KeyCorp History

Address:
One KeyCorp Plaza
Albany,
New York
12201-0088
United States

Telephone: (518) 486-8000
Fax: (518) 487-4057

Public Company
Incorporated: 1970 as First Commercial Banks Inc.
Employees: 17,000
Assets: &Dollar;30.11 billion
Stock Exchange: New York
SICs: 6712 Bank Holding Companies; 6022 State Commercial Banks; 6021 National Commercial Banks

Company History:

KeyCorp is one of the national's 30 largest banks with banking and other financial services subsidiaries in the Northeast, the Northwest, including Alaska, and the Rocky Mountain states. On Wall Street, KeyCorp is often called the "Wal-Mart of banking" because it serves many small towns and has cultivated a folksy image--similar to that of the mass merchandiser Wal-Mart--by lending mostly to consumers and small businesses. KeyCorp refers to itself as "America's neighborhood bank."

While other banks, such as First Interstate Bancorp and BankAmerica Corp., operate in several states, they do not, according to the Wall Street Journal, have the regional diversity of KeyCorp. These banks with interstate holdings are more confined to specific parts of the country, while KeyCorp's holding span many regions. Unlike other banking leaders whose headquarters are located in Manhattan, KeyCorp is headquartered in Albany, New York. The makeup of KeyCorp's banking network is also very unusual. Whole KeyCorp is a coast-to-coast bank; its empire of more than 800 banking offices is concentrated in the nation's northern tier, skipping over the Midwest entirely.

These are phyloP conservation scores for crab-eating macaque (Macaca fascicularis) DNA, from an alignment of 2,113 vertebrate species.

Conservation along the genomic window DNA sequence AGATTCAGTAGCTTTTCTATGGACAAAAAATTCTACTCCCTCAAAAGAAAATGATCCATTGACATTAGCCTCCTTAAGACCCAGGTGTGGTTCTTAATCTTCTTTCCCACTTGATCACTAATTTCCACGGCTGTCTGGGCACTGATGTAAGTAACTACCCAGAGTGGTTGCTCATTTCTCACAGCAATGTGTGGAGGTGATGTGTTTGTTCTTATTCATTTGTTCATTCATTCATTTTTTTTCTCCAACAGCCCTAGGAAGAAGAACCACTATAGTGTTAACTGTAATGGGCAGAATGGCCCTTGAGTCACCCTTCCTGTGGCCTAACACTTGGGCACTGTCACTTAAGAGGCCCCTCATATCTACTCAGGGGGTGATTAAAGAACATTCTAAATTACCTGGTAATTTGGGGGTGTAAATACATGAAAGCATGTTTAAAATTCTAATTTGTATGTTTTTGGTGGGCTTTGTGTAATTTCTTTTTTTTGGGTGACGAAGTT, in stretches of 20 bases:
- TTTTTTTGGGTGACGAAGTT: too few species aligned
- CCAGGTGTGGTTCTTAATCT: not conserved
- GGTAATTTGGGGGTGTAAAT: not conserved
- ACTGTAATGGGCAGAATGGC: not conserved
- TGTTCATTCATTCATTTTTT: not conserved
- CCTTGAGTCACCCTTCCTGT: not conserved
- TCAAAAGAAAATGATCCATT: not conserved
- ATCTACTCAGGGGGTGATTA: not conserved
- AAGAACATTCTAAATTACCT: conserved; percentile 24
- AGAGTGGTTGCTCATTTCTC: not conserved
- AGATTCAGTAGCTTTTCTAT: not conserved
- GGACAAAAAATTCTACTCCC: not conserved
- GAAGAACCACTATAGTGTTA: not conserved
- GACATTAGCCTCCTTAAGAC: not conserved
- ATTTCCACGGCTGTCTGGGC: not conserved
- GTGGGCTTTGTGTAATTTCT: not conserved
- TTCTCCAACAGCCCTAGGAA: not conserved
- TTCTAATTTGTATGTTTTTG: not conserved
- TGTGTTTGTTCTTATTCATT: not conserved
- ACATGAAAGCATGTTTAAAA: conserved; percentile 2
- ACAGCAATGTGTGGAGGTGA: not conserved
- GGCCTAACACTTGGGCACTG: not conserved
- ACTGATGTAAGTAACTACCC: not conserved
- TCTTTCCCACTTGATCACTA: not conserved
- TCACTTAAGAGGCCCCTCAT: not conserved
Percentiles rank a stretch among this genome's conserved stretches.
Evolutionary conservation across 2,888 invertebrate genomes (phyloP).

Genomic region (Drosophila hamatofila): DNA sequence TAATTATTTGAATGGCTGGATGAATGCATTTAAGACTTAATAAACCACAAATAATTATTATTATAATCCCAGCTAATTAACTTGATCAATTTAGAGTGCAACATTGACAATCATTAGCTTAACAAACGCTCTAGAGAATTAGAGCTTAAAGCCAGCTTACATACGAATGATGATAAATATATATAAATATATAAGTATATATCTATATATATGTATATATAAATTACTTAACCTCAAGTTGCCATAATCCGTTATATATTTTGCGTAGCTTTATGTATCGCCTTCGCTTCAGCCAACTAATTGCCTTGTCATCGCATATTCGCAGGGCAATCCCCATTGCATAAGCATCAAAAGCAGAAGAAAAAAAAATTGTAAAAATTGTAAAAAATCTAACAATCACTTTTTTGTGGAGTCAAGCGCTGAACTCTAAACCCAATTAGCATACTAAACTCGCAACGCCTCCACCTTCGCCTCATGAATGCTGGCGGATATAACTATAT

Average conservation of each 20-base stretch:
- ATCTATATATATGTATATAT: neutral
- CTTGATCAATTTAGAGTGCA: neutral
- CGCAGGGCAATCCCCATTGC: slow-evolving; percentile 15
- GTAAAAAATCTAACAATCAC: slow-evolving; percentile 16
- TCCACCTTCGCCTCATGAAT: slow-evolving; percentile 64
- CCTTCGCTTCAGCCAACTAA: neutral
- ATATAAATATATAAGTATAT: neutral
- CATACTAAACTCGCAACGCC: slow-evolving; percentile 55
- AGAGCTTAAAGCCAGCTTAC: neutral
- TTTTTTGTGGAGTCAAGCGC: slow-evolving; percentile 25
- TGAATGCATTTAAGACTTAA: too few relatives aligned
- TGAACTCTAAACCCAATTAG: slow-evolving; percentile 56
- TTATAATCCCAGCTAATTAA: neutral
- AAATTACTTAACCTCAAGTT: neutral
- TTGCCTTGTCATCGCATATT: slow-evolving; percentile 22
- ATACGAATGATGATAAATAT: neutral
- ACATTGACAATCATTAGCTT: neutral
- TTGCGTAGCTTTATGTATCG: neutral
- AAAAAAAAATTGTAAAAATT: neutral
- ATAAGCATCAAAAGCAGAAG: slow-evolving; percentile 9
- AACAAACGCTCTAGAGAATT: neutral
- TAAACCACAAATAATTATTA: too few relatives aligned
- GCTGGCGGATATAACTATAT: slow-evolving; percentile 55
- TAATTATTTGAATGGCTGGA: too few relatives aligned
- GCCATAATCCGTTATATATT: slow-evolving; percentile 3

KeyCorp's history dates back to 1825 when New York Governor Dewitt Clinton signed a bill chartering the Commercial Bank of Albany, KeyCorp's direct ancestor. In 1865, Commercial Bank was reorganized under the National Banking Act of 1864, and its name was changed to National Commercial Bank of Albany. Also during this time, another bank that would eventually become part of KeyCorp opened--the Trust and Deposit Company of Onondaga in Syracuse, established in 1869. In 1919, the Trust and Deposit Company of Onondaga merged with First National Bank of Syracuse to become First Trust and Deposit. Around the same time, the National Commercial Bank of Albany went through another reorganization, consolidating with Union Trust Company to become National Commercial Bank and Trust Company. These two new banking concerns operated independently until 1971 when First Trust and Deposit was merged into National Commercial Bank and Trust Co. (now incorporated as First Commercial Banks Inc.) With that transaction, First Commercial had 89 offices in New York State. The name was changed to Key Bank Inc. in 1979, and the institution adopted its present name six years later.

Victor J. Riley, Jr., became president and chief executive officer (CEO) of the bank in 1973; he would continue to serve in this capacity for over 20 years, making him the longest tenured CEO of any of the top fifty banks in the country. Riley led the bank from its days as a strictly update New York bank to its position as the country's twenty-ninth largest financial institution in 1991 with &Dollar;23 billion in assets, up from &Dollar;2.4 billion ten years before. Between 1981 and 1991, the bank's stock produced an impressive 810 percent total return including dividends, third among the 50 largest banks, according to the company's annual report.